LIFESTYLE

A Bunch Of Men On Quora Are Debating About Indian Actresses In 'Skimpy Clothes' And It's Sickening

REPEAT: HER BODY, HER CHOICE.

06/07/2017 2:49 PM IST | Updated 06/07/2017 3:26 PM IST
Kareena Kapoor. Screenshot from Koffee With Karan on Hotstar.

Dear women, have you considered how your father, or mother, your cousin's father-in-law or neighbour's distant aunt would feel if you were to wear a bikini to a pool? Or a short dress to a party? Or a backless choli to a wedding function? Now, before you argue that it's your choice to wear what you want, consider this: in India, it might your body, but it's everyone else's damned business.

Recently, some "concerned" netizens took to Quora to initiate a discussion on how women exercising their fundamental right could be inconveniencing a lot of people. The following question is being hotly discussed and debated on the site right now:

Google search results.

Judgemental. Check. Sexist. Check. Meddlesome. Check. Sanctimonious. Check. Compelling proof of why women and men need to constantly, relentlessly call out sexist 'jokes', observations, comments and risk being called 'humourless' bots. Check.

Obviously, a lot of users rushed to answer the question, and a majority of them were men. And they said a lot of things, except for the obvious fact that women, like men, are persons can choose to wear whatever they wanted. That a lot of seemingly educated people with internet access got together to pontificate about women's choices, is proof that the women's movement still needed a lot of ground to cover.

The top answer on the thread, as this article was being written, began like this:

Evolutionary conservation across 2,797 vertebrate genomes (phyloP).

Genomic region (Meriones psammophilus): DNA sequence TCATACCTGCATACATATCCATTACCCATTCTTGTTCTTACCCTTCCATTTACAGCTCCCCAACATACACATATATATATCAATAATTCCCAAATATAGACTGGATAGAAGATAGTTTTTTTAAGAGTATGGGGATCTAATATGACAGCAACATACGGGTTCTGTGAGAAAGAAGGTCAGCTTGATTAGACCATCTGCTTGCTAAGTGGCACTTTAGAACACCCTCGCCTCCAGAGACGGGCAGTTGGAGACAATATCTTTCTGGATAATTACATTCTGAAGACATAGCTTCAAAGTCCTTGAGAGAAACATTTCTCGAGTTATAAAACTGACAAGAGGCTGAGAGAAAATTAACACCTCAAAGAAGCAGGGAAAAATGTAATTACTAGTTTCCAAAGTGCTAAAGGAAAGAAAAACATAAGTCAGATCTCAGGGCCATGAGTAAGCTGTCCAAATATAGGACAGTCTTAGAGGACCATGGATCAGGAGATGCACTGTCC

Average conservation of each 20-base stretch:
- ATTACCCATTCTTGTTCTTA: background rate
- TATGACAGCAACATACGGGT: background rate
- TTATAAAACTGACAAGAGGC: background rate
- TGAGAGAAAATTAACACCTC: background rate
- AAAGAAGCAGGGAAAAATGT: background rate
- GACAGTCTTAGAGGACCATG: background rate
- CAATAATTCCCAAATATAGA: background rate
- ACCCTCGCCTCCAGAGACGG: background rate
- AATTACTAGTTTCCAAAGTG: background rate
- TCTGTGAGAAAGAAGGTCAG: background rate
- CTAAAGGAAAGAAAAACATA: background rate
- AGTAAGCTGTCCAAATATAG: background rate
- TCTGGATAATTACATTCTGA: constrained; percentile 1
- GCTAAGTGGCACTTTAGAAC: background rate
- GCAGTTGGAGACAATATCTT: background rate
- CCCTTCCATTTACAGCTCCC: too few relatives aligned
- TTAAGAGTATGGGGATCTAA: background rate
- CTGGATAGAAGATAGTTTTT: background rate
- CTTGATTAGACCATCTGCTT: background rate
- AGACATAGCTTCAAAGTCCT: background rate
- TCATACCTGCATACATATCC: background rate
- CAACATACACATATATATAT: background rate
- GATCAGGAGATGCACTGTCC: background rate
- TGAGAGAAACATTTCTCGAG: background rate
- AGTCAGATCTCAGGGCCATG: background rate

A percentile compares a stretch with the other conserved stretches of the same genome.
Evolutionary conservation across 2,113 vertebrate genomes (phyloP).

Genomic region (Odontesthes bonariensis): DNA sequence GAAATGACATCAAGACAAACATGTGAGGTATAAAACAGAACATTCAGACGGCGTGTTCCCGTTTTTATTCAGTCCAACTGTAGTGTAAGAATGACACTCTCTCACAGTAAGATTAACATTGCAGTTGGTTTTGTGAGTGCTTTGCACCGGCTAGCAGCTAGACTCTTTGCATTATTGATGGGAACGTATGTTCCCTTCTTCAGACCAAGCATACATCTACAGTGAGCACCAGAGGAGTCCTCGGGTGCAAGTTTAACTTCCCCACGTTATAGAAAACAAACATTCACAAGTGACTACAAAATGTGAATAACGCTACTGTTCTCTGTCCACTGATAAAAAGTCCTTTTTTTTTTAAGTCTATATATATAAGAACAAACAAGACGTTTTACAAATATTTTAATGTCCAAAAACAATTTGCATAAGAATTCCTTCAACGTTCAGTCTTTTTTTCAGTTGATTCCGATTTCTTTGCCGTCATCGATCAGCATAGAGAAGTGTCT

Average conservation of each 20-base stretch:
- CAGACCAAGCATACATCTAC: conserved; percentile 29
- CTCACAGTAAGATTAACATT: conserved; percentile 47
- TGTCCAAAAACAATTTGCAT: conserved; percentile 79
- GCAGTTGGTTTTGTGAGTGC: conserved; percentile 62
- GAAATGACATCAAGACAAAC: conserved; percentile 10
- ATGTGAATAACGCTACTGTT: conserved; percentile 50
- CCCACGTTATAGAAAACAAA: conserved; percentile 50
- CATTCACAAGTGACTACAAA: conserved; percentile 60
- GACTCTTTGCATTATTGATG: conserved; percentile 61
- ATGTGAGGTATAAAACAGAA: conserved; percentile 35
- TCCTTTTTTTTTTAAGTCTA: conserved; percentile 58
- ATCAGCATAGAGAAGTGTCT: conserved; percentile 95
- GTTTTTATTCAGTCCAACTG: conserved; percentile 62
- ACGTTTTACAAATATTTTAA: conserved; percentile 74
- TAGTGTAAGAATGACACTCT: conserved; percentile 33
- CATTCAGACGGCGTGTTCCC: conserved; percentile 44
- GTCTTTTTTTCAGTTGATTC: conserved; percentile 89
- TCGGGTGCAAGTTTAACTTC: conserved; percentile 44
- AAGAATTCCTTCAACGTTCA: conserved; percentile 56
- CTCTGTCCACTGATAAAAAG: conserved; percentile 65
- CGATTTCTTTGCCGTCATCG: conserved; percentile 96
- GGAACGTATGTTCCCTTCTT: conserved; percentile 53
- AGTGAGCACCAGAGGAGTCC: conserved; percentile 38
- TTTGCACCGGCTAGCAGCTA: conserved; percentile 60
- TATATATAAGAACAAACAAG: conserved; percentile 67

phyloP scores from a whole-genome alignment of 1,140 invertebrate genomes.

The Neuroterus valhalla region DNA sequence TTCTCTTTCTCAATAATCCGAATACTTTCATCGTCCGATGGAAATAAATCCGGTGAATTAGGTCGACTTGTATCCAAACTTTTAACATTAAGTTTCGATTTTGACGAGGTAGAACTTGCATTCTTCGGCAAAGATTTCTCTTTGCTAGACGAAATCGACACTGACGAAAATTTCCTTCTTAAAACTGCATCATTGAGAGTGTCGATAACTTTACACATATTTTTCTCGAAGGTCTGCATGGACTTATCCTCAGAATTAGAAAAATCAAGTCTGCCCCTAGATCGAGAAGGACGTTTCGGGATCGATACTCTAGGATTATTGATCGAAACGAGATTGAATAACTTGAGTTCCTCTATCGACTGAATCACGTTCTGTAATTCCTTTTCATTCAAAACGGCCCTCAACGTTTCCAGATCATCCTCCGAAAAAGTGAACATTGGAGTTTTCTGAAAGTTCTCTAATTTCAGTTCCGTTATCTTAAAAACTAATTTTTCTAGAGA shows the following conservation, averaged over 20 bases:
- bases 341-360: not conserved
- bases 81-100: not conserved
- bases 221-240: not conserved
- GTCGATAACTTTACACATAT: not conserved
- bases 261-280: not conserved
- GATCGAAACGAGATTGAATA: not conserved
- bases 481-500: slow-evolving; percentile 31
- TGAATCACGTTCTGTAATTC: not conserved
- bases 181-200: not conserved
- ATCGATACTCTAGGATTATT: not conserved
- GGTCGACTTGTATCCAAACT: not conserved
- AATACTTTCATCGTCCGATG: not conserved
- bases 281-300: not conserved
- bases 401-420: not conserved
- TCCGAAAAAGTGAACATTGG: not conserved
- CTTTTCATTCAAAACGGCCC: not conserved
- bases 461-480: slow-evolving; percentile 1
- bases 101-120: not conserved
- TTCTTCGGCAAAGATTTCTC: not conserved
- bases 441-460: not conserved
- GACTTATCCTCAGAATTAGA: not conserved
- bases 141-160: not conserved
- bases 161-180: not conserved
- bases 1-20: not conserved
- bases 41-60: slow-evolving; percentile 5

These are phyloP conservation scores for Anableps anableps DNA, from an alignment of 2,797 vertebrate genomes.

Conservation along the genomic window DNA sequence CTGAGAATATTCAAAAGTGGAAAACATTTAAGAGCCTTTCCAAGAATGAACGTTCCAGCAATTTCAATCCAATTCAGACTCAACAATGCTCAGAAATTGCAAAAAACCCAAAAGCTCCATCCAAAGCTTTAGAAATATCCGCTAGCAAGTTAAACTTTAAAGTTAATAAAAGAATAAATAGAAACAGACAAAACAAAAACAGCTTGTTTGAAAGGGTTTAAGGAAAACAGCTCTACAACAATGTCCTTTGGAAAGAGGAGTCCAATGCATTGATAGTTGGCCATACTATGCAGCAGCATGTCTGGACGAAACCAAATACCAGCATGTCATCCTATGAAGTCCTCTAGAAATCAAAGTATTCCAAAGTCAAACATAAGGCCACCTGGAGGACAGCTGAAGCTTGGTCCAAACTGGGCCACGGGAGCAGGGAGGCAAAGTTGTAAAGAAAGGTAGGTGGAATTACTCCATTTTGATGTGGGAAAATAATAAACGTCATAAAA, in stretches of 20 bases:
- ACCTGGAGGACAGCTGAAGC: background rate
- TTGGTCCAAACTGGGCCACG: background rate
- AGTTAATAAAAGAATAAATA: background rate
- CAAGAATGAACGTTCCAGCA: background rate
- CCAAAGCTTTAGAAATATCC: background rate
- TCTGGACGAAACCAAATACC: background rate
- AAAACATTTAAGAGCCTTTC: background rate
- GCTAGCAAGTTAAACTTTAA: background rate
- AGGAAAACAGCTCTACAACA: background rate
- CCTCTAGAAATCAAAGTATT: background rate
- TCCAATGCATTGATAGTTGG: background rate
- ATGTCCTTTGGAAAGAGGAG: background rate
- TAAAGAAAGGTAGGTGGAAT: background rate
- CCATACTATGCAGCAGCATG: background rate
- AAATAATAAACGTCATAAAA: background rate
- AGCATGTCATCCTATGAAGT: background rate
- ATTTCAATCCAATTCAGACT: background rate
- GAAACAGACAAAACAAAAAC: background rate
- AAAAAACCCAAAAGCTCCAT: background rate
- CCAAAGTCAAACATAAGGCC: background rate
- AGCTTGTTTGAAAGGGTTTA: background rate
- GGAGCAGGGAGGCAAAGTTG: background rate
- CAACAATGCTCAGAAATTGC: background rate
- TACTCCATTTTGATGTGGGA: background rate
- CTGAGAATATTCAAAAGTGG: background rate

Quora answer.

Now why exactly it is 'obvious' that Chopra's parents should be a 'little embarrassed' with their daughter wearing a swimsuit to swim can't be defined within the parameters of logic. But again, the 'my body, my choice' idea isn't that popular in our country, is it?

The good news here is: the above post somewhat tried to 'defend' women wearing 'skimpy clothes'. The bad news: it was doing it all wrong. After commenting that the parents are bound to be embarrassed with their daughter's choice, the commenter listed Chopra's achievements and said: "Indian parents feel proud of their daughters for such achievements. That feeling simply overtakes the small awkwardness that parents have when daughter wears short clothes."

So, apparently, unless you're winning a Padma Shri, make sure you don't wear 'short clothes' and flunk the morality test of the country.

So, apparently, unless you're winning a Padma Shri, make sure you don't wear 'short clothes' and flunk the morality test of the country.

In fact, a majority of men echoed the same sentiment: actresses wear 'skimpy clothes' to become successful and if they are successful, there's no reason to carp about what they wear. Apparently, wearing what you want comes with a condition: wear if it guarantees success. One wonders if it occurs to these men that they are actually reducing actresses' success to their wardrobe and nothing else.